James Croft has a new entrant in the #UpForDebate who gets to talk about abortion rights how many decades do we have to keep discussing whether women get to have bodily autonomy wars.
A couple of years ago he took part in such a debate, and realized while it was in process that it was basically a sham and he shouldn’t have agreed to do it. It was not a pleasant moment.
What I had failed to realize, despite my weeks of preparation, is that my ability and willingness to enter into a space of “debate” around the issue of abortion is a manifestation of privilege. What you are wiling to debate – what is effectively “up for discussion” – is frequently a reflection of what you think, in principle, you might be willing to give up. What you are able to put on the table of public discourse are the things you don’t feel too threatened to let go of. During all my discussions on the topic before the debate it had never occurred to me that my ability to conduct the research and weigh the arguments in a reasonably dispassionate way was due to the fact that I simply will never have to face the decision to abort. I was discussing, and discoursing, and debating rights which are not mine to put up for discussion. By opening that debate, even taking the pro-choice side, I was essentially putting women’s right to autonomy on the table in a way I have no business doing. Engaging in abstract philosophical discussion about other people’s rights in a public forum, when those rights are constantly under threat in the current political and social climate, and when the answer to the questions you raise will never effect you directly, is a callous and thoughtless thing to do.
I know how this feels to some degree, because I feel a certain sense of outrage when straight people debate the rights of queer people. I have many times found infuriating the way that straight folks can casually discuss my right to get married the same way they might discuss where to go to lunch that day. When it is my fundamental rights being debated, it is very easy to see when the issues are being discussed with too much intellectual remove, and too little righteous anger. I have, more than once, tried angrily to impress upon those arguing against equal marriage (say) that it is my life they are talking about, not some topic for a class paper. My life. It is sadly less easy to see this happening when you are on the other side of the equation. The fact is that as much as I try to be an ally to women, I do not feel the sense of threat and personal affront when confronted with an argument against abortion which I feel when confronted with an argument against gay rights. It doesn’t hit me where I live – which makes me a very bad person to judge when and to what extent such discussions are appropriate.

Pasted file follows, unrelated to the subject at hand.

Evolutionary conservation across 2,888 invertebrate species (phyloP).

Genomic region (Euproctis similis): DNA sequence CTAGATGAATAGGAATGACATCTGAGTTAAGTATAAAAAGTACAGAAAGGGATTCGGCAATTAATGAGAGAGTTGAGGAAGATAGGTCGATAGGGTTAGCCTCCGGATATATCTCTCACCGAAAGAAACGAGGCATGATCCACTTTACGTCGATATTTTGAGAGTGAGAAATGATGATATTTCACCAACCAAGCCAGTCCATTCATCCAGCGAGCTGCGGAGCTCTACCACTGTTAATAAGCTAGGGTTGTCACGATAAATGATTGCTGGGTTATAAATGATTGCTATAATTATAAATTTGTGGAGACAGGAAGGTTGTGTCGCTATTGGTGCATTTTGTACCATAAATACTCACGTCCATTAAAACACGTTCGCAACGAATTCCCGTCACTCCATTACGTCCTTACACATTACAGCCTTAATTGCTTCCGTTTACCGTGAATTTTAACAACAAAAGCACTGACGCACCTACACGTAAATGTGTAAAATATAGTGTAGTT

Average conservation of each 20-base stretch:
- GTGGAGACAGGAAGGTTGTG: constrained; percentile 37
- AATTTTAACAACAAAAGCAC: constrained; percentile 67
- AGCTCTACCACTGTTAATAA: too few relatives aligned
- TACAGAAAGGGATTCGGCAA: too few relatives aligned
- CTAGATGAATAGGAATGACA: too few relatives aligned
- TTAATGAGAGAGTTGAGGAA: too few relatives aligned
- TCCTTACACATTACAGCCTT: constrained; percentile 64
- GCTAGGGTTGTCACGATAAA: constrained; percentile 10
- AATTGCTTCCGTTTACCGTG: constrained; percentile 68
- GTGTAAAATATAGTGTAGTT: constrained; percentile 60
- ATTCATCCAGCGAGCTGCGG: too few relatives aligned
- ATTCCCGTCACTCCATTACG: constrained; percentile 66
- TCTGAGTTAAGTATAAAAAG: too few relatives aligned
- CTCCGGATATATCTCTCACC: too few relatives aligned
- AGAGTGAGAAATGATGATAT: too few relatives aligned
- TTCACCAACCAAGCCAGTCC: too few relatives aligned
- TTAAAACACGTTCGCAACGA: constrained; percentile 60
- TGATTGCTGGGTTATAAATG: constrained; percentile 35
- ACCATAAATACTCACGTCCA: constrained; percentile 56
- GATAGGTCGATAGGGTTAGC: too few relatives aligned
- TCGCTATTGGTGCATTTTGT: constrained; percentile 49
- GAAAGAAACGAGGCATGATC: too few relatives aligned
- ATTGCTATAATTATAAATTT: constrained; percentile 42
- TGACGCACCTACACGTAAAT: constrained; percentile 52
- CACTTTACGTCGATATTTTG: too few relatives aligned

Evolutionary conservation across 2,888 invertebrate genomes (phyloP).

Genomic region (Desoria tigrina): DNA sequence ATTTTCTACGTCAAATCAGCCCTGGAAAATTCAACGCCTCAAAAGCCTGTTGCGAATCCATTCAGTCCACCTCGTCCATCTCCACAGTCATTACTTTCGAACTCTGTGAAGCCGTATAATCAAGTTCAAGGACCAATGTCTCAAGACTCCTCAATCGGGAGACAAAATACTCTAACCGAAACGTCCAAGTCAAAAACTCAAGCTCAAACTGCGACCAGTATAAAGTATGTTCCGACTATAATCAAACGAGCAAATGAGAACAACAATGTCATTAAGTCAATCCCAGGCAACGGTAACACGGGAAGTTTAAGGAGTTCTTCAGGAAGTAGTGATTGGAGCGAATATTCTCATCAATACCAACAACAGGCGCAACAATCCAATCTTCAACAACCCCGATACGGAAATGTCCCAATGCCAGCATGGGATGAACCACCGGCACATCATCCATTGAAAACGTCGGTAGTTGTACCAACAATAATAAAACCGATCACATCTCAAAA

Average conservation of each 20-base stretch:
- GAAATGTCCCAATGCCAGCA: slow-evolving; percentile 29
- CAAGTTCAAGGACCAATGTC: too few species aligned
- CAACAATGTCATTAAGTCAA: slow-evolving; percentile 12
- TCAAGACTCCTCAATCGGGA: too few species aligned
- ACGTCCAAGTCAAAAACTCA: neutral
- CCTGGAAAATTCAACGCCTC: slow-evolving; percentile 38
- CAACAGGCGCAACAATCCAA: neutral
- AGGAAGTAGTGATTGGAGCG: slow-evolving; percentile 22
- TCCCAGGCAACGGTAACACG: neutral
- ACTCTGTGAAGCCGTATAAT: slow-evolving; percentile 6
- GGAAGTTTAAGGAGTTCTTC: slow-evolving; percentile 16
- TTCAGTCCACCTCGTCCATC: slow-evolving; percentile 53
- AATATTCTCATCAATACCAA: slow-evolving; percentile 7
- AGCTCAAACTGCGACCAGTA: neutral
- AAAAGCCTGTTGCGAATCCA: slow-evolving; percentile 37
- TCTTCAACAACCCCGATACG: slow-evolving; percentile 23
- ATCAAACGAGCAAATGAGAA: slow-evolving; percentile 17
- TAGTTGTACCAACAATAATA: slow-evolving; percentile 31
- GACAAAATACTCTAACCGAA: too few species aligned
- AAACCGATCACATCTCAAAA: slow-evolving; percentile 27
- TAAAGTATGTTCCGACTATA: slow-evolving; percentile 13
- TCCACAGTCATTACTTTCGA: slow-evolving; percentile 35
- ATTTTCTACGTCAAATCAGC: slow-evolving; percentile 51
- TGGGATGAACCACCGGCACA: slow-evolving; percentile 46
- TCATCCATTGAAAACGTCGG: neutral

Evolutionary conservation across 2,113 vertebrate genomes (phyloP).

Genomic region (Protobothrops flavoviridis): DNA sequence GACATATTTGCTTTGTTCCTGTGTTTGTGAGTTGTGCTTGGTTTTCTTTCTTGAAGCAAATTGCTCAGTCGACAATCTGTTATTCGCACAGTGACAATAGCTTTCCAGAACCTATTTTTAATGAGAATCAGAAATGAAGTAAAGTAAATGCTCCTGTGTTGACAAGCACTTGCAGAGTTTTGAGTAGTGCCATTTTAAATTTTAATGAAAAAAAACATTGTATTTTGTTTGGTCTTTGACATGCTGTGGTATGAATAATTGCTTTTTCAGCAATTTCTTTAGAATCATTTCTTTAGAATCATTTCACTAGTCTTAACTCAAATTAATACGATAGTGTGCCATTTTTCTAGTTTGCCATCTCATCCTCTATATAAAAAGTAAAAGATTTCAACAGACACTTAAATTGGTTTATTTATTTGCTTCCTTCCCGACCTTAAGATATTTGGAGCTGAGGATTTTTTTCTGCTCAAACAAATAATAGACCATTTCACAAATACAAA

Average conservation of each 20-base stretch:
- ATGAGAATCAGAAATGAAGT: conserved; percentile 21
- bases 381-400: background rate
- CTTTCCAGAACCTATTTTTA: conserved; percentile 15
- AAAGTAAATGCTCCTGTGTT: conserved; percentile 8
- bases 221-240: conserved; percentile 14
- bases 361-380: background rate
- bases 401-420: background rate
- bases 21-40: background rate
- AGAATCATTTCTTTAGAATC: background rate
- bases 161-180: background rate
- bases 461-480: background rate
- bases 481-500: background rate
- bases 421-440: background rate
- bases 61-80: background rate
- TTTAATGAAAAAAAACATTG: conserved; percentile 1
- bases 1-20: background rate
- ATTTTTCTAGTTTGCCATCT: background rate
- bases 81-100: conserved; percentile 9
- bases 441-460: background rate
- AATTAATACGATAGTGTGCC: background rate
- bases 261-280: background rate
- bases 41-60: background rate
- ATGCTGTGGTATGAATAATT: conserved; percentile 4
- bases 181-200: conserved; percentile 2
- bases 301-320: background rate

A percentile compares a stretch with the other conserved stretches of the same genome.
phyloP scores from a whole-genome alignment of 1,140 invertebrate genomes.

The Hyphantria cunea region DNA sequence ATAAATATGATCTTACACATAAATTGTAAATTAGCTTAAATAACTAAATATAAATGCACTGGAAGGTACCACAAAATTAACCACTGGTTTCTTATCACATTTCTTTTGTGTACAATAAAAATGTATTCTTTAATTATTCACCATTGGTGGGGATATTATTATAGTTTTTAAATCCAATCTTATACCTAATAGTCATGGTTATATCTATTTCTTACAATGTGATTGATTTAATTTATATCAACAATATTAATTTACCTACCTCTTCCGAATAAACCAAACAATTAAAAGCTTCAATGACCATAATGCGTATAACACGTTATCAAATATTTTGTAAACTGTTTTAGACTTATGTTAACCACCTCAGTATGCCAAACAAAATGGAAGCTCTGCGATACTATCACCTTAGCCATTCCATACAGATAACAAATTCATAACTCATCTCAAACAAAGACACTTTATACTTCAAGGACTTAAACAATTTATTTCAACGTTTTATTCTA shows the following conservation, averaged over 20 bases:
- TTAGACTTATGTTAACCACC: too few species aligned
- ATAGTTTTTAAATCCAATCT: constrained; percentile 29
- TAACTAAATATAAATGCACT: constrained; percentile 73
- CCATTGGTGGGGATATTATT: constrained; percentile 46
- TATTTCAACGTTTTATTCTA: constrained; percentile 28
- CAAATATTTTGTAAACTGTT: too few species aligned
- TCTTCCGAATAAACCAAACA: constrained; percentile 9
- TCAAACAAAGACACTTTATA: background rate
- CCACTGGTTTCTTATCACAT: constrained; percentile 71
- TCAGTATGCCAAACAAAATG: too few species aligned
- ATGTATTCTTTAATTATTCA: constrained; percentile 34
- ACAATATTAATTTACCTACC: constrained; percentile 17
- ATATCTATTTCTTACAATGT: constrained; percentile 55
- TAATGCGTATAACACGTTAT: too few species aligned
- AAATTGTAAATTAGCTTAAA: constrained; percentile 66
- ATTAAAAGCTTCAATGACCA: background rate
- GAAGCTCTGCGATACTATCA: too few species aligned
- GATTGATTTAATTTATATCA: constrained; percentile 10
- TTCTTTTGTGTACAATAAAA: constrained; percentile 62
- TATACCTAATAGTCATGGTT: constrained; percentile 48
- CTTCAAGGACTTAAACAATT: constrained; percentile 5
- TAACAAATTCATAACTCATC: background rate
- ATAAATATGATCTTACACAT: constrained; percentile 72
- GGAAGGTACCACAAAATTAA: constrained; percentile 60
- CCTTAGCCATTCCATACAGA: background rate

I think that’s right. It’s a hard thing for people to hear, because it seems inimical to open free discussion…but I think it’s right anyway.
I should have known better, then, than to have reposted on Facebook, without any critical commentary, an article by Kristine Kruszelnicki recently hosted on Hemant Mehta’s Friendly Atheist blog presenting a secular case against abortion. The case presented is shoddy and unconvincing, and it would have been far better, were I to post it at all, to have done so being explicit that I disagreed strongly with it and was posting it for the purpose of attempting to improve the arguments in favor of a woman’s right to choose. I should have been particularly mindful of posting that piece in such a way given the fact that the secular community still seems incapable of agreeing that women are indeed full people, and that it is not OK to proposition them endlessly at conferences, invade their personal space, grope them, make demeaning comments about their appearance all the time etc. Furthermore, I should have recognized that the posting of that article came closely on the heels of what seems to be a signal from Dave Silverman that American Atheists, Inc. might be willing to make common ground with conservatives on the question of abortion in order to further other “more clear-cut” secular aims (it is particularly stupid that I didn’t think of this given the fact I criticized Silverman myself for his statements at CPAC). When the bodily autonomy – and therefore fundamental dignity – of women is not firmly established, it is simply inappropriate to treat as an academic exercise questions of abortion rights – especially without framing those questions in any way.
And the bodily autonomy – and therefore fundamental dignity – of women is not firmly established. We keep seeing that.